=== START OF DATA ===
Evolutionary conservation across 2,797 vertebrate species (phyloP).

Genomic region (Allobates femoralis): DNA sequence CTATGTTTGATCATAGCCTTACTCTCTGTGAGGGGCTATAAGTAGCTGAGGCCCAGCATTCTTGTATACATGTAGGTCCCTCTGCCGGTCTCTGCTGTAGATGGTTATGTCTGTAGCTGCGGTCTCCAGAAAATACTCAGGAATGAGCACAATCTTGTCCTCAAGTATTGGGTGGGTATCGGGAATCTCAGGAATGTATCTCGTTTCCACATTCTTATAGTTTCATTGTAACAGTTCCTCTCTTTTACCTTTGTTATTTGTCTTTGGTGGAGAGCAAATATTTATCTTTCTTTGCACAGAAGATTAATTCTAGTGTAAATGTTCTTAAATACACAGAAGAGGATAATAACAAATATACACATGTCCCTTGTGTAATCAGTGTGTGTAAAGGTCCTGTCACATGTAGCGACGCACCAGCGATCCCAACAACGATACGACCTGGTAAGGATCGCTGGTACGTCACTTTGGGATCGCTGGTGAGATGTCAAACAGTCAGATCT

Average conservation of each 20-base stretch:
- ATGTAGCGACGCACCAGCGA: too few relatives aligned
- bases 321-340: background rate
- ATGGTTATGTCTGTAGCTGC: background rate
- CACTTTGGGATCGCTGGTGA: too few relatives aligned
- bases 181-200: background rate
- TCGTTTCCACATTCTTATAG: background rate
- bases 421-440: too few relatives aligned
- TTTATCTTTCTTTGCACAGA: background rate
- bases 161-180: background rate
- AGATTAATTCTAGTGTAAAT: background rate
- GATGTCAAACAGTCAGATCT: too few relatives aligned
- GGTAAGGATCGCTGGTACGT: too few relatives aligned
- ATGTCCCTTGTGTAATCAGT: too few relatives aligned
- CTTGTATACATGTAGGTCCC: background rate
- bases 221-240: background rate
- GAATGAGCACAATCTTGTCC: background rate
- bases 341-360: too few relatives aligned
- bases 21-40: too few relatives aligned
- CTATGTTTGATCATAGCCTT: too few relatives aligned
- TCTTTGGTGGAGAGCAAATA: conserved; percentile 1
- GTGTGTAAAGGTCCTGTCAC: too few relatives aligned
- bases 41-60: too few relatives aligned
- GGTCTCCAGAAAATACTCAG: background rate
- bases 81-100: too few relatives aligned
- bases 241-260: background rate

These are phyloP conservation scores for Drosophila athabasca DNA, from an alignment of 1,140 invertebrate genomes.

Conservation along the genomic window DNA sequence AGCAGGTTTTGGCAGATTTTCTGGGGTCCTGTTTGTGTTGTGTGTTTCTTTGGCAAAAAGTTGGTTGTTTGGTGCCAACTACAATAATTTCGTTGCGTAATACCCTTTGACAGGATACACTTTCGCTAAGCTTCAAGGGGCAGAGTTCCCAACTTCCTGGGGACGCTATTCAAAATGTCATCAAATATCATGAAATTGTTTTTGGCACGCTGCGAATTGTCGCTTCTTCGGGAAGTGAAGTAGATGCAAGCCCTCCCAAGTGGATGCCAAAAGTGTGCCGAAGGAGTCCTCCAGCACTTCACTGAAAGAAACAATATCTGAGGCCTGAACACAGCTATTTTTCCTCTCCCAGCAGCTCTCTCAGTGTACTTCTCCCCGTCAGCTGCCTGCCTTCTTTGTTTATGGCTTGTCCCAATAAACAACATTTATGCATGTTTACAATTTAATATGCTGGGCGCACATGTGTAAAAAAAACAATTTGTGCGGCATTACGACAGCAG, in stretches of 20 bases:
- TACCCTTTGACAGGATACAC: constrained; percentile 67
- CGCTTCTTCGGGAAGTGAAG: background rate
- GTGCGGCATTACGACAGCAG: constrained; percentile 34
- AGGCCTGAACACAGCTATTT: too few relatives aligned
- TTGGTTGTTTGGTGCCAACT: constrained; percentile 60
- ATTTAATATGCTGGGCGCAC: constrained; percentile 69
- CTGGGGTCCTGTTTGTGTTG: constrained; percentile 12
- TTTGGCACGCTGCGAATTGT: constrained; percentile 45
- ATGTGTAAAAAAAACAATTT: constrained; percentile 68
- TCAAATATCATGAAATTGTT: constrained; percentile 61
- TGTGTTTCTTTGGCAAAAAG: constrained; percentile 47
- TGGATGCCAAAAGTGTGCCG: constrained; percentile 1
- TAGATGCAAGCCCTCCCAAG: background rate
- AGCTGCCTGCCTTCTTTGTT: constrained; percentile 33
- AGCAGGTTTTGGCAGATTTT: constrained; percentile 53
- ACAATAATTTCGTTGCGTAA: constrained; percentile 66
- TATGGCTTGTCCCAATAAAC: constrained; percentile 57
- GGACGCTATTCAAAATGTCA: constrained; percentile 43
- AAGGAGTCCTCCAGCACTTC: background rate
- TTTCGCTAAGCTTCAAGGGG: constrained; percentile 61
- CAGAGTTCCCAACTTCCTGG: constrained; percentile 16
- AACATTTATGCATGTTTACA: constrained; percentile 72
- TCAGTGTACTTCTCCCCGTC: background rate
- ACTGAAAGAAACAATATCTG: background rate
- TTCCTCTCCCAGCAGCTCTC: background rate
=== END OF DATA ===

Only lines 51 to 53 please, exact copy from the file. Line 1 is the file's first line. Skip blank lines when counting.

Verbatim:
- CAGAGTTCCCAACTTCCTGG: constrained; percentile 16
- AACATTTATGCATGTTTACA: constrained; percentile 72
- TCAGTGTACTTCTCCCCGTC: background rate